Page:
On Wednesday evening 21st October, the Henry Jackson Society welcomed internationally renowned speaker Dr Martin Sandbu. Baroness Falkner first read out Sandbu’s impressive resume: before working for the Financial Times as a Free Lunch columnist and economic writer, he was a policy advisor in economics and political economy. He also holds a PHD in political economy and government from Harvard in 2003.
Sandbu set the tone by recalling the jail cell of Altierio Spinelli in fascist Mussolini Italy in 1941. While in jail, Spinelli completed the Ventotene Manifesto, asserting that prosperity and unity in Europe can only be achieved when the nation state is abolished, and replaced with a European Union, which transcends national boundaries.
Sandbu aims to dispel the popular premise that the Eurozone and European integration has constrained European prosperity and progress, arguing that, in fact, it is an enabling factor. Euro critics usually stem from two schools: the Eurosceptics who believe that monetary union is doomed to fail because it eliminates national sovereignty, and from those that believe the Eurozone does not go far enough, i.e. they propose more integration as a panacea for the failures of integration. Sandbu claims the recent failures of the Eurozone economies have actually been caused, not by the monetary union, but by avoidable government failures in economic management.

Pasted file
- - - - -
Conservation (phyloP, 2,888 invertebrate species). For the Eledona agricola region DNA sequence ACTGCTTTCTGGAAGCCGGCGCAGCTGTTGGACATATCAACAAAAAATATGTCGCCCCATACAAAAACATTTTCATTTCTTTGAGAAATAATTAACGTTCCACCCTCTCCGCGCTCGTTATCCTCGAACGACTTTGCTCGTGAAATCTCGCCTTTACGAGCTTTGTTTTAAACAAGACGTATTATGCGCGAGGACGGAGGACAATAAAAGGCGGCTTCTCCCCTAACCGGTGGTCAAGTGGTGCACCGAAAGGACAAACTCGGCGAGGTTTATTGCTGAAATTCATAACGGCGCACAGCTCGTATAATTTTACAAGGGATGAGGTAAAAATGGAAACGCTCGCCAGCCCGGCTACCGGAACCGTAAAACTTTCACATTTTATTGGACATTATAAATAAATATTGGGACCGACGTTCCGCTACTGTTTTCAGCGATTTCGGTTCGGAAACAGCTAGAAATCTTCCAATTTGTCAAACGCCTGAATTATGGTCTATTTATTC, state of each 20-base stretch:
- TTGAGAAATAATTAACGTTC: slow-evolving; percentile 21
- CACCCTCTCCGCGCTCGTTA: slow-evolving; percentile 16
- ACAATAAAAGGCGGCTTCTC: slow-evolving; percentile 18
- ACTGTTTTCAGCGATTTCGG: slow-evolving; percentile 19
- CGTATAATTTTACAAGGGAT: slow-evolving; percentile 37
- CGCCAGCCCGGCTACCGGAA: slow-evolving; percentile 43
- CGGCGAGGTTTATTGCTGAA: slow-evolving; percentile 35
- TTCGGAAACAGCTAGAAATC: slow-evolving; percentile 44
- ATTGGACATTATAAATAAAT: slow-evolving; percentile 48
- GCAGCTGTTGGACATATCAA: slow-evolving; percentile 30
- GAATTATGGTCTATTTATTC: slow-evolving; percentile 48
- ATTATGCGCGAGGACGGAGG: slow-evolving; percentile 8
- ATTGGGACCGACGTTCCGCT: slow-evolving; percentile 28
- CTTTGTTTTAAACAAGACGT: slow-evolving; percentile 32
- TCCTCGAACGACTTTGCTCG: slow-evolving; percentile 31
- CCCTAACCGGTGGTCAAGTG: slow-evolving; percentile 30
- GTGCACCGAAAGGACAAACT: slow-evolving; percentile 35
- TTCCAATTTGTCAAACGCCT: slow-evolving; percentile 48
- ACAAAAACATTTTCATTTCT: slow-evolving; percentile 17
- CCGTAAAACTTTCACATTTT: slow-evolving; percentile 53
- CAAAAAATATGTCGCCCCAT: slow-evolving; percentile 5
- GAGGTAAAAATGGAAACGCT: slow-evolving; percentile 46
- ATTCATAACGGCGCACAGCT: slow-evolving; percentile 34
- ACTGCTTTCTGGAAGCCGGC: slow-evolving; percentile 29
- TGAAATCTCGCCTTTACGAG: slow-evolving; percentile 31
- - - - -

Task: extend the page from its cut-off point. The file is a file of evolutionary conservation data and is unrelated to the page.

He explains to us that it was not the Euro and its implications on exports which caused the economic turmoil in the Eurozone’s peripheral economies, such as Greece and Spain, but rather the irresponsible and unsustainable economic and banking practices, which took place during the pre-financial crisis boom.
He then claims that the ensuing debt crisis was mismanaged by the leaders of these countries, who opted to protect their stock and by squeezing the flow and commit to honouring all existing debt (even though they could not keep to this), rather than reducing its flow by debt restructuring and debt write offs, which gradually allow flows to adjust.
In Sandbu’s view, choosing the latter method of debt management would have avoided putting any further strain on Eurozone peripheral economies and avoided the resulting scenario in which debt burdens increased as governments squeezed spending in an attempt to fund the budget deficit. In fact, it was the Euro that offered European governments both these debt crisis solutions and so it seems unfair to blame the monetary union for European leaders’ wrong decisions.
The discussion then addressed the pros and cons of whether or not European governments should be bailed out by the EU, particularly emphasising the significance of conditions which are generally attached to such bailouts. Sandbu concludes that these bail outs resulted in reciprocal blackmail which created both economic and political uncertainty.
Sandbu left us with some food for thought, speculating about how things might have turned out differently, actually for the better, if the UK was part of the Eurozone throughout and in the aftermath of the crisis.